Amazing Stories Of The Space Age by Rod Pyle (book review).

On starting reading this book, I thought Rod Pyle’s title, ‘Amazing Stories Of The Space Age’, might have worked better as ‘Space Flights Of Fancy’. The premise for the first half of the book is to show all the proposed plans for space flight at the dawn of the space age. Most of them fell by the wayside not so much from being ill-thought out but practical problems of expense or sheer dangerous, like igniting small nuclear bombs as propulsion in space. The second part could easily be read as ‘Space Flights Of Disaster’ or ‘Potential Disaster’.

Reading, I couldn’t help but spot ideas that migrated into film and fiction. After all, just as some modern day SF authors uses current scientific knowledge as the starting point in their fiction, the ideas from the scientific and military community from the 1950s-1960s, did a similar thing then. I liked the comment made by Werner Von Braun that the backyard inventor could not get a rocket into space and immediately connected to the likes of Dick Seaton from EE ‘Doc’ Smith’s ‘Skylark’ book series and even earlier than that the likes of HG Wells and Jules Verne. Rocket science needs more than one genius. No matter what fancy anti-gravity material you have, you need scientists and technicians from a veritable stable of disciplines to get people into space, let alone staying there.

Looking at the origin of space stations, thoughts that way go back that way as far as 1869, although that was a fictional story called ‘Brick Moon’ by Edward Everett Hale suggesting having a brick station put into space. The material might seem odd but no less than by Wernher Von Braun in 1951 who proposed a fabric based space station. That wasn’t as crazy as it seems because before inflating it meant you could take more material up and there is still some inflatable experiments going in that direction. I did have a ponder on this and wonder if it was possible to spray with a metal or polymer once there to re-enforce the structure. Even so, prior to our current range of habitable space stations, the common design was the wheel shape with ‘2001’ typifying the shape on film.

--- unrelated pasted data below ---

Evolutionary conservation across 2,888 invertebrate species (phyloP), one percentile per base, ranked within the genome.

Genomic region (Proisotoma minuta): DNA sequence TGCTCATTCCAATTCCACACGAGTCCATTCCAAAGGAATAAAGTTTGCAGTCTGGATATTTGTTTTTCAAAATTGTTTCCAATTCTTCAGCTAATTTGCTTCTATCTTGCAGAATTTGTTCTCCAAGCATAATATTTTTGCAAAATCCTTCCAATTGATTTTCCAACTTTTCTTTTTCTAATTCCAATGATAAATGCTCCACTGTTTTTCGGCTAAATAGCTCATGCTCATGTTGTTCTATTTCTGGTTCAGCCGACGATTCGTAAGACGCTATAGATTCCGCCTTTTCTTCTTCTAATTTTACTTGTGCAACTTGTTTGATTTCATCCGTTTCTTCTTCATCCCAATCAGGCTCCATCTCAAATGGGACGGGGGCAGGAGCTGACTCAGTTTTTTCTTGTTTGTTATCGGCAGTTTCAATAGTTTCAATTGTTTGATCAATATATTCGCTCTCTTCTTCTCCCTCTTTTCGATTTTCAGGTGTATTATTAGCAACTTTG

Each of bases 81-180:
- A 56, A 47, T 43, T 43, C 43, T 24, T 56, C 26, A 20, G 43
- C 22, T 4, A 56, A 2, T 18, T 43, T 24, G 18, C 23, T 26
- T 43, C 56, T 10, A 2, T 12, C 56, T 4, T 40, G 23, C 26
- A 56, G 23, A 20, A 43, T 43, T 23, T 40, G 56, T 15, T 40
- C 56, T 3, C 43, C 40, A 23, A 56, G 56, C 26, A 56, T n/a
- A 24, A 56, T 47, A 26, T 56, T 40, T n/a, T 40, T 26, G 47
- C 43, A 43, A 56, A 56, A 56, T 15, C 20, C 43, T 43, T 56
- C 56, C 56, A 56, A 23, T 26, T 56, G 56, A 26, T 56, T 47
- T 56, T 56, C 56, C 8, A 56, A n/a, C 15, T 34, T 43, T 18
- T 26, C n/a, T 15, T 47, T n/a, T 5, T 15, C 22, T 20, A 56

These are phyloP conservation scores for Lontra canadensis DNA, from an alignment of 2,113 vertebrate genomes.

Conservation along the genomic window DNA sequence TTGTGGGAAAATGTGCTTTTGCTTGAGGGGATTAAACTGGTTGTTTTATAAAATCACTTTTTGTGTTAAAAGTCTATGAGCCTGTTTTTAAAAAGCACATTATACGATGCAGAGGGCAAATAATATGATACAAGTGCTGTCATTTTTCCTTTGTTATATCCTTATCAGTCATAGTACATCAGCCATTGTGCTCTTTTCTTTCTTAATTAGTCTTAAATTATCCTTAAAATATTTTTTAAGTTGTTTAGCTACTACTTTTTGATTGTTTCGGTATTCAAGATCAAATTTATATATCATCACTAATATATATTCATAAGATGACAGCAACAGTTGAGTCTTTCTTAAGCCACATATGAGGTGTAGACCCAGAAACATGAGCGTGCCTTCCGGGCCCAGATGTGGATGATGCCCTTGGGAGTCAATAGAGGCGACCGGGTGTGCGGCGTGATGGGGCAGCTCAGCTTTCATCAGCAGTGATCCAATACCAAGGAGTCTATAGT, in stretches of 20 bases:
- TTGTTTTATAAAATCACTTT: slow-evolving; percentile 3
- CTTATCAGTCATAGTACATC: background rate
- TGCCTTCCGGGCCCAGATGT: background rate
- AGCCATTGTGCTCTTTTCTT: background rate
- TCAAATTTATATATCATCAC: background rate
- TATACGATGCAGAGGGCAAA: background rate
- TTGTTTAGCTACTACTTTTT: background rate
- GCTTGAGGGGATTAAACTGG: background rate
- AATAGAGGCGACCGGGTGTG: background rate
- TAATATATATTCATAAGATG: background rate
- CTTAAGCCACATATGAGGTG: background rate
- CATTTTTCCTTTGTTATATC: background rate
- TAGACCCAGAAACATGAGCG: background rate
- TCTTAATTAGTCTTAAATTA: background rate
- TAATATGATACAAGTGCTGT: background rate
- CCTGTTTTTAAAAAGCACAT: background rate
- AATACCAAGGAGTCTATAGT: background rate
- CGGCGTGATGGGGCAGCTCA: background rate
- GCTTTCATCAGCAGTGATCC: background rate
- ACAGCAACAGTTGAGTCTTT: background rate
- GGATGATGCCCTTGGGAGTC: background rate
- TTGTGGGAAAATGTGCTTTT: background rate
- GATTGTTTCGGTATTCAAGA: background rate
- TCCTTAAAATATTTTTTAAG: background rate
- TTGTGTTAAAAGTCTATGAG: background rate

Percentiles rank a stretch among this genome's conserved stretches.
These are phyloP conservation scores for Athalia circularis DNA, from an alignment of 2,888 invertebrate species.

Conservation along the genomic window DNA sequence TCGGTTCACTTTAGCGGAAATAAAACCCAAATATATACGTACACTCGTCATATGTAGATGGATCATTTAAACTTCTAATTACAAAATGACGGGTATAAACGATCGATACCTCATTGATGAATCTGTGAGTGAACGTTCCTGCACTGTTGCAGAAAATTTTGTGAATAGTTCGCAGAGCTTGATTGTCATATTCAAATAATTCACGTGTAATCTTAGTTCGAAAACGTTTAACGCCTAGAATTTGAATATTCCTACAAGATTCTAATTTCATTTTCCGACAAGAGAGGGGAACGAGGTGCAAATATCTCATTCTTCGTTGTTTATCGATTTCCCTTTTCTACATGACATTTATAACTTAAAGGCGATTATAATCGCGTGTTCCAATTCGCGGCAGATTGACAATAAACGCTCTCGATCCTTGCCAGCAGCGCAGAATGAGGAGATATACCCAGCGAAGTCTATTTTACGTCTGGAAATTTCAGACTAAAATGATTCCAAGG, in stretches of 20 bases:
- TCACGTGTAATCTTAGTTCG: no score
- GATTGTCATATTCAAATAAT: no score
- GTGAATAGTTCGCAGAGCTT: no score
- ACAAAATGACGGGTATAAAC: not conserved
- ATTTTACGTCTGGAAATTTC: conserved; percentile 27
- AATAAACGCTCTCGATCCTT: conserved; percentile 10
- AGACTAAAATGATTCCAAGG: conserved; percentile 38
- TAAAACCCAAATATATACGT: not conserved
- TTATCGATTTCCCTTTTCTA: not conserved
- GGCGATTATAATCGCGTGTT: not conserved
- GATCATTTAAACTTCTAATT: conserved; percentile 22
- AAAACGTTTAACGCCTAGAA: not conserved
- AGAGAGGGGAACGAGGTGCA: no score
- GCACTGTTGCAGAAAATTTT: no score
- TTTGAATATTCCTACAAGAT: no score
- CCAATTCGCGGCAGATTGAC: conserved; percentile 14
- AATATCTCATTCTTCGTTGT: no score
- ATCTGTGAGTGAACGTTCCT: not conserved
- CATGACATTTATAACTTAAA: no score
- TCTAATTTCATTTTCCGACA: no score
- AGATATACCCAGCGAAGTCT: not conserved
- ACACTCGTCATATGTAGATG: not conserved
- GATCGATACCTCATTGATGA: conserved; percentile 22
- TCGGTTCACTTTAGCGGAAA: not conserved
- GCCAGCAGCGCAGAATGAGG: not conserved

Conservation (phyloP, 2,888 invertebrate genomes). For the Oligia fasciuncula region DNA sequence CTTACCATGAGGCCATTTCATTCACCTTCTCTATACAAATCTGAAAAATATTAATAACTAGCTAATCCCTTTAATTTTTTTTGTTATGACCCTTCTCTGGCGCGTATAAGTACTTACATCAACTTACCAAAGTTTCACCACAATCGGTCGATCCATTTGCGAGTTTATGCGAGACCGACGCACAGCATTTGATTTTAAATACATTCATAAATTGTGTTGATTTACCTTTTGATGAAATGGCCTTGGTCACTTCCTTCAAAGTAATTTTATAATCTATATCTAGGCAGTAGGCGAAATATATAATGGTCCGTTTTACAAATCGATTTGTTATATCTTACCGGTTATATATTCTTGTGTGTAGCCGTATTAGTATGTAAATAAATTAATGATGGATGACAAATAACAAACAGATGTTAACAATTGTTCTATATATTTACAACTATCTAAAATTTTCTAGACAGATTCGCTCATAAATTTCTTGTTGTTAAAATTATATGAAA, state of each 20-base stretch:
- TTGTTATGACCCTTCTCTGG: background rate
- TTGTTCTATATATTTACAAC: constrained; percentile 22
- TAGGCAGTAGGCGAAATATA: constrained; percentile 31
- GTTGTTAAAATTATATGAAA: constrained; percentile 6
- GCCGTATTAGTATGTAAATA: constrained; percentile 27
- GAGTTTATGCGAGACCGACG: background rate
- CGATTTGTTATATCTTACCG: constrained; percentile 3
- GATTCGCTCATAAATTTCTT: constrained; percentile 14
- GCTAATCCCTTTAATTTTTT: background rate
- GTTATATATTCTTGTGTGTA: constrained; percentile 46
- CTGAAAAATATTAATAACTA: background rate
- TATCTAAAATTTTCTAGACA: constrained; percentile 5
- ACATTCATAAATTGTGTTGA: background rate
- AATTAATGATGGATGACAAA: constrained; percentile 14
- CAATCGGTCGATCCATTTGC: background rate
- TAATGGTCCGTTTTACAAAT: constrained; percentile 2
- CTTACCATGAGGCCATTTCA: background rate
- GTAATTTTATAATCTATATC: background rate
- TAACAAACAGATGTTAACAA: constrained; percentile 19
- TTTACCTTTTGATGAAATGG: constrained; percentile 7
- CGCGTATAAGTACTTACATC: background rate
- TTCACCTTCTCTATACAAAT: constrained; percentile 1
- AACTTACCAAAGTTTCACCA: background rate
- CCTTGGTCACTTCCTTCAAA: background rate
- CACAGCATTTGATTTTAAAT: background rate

Some of the thoughts of manned fly-bys of the planets again goes back to the 1950s. With our knowledge of payloads and people boredom thresholds that we know these days, you would have to wonder on how practical such things were. One lesson is things would have gone better in a low-inflation country as we had in the 1960s. Again, Von Braun was pointing out that had spaceships been built in quantity, then the manufacturing price would have come down. I do have to wonder about the quality as well but I suspect stringent checks would have started had there been a rocket disaster. More so, as you will discover, the lowest bid with nothing associated with quality or safety was the deciding factor.

Don’t think this book is all about things that never happened as you do get the inside story on the two main nations. With the USA, when you consider how much money was spent on the Apollo Missions, it’s hard to believe the Lunar Module was made by the lowest bidder than any concerns for safety. Even more so when NASA and the US Air Force were separately making their own preparations for space flight but for different reasons. With the USSR, the life and death of cosmonaut Vladimir Komarov from spaceship malfunctioning clearly showed they weren’t nearly ready enough neither.

Reading the shenanigans of sorting out the solar panel on Skylab, resorting to equipment bought at a hardware store and some tactics by Pete Conrad and his crew in space is probably also a sharp reminder that ingenuity as well as training is all part of being an astronaut,

Don’t think the space shuttle was any less perilous. Apart from the two disasters, we all know most of them were rebuilt after each flight which slowed down their use. Seeing the list of problems with the shielding and so forth will make you wonder how they kept going so long. I liked how Pyle compared the shuttle use had they stuck to the Saturn 5s.

As a final chapter, Pyle looks at the toy Matt Mason as the look of what could have been. I had this toy and accessories, including one of his co-astronauts, when young so remember him well. Shame that after so much play that one of his arms broke. I wish he covered Action Man/GI Joe’s Mercury astronaut spacesuit which I still think was one of the best of its kind at the time.

Please be aware I’m only picking on things that struck me the most and that’s still a lot. There is a lot more in this book for you to discover. If I have to be really critical, I do wish some of the illustrations could be much larger and it wouldn’t have cost much more in page space to make them really visible. One can only hope that the next generation of scientists, technicians and politicians learn from this book and even target the thought that it’s not economic to go for the lowest bid.

GF Willmetts

February 2017

(pub: Prometheus Books. 341 page illustrated indexed enlarged paperback. Price: $18.00 (US), $19.00 (CAN). ISBN: 978-1-63388-221-8)

check out website: www.prometheusbooks.com


Geoff Willmetts has been editor at SFCrowsnest for some 21 plus years now, showing a versatility and knowledge in not only Science Fiction, but also the sciences and arts, all of which has been displayed here through editorials, reviews, articles and stories. With the latter, he has been running a short story series under the title of ‘Psi-Kicks’ If you want to contribute to SFCrowsnest, read the guidelines and show him what you can do. If it isn’t usable, he spends as much time telling you what the problems is as he would with material he accepts. This is largely how he got called an Uncle, as in Dutch Uncle. He’s not actually Dutch but hails from the west country in the UK.

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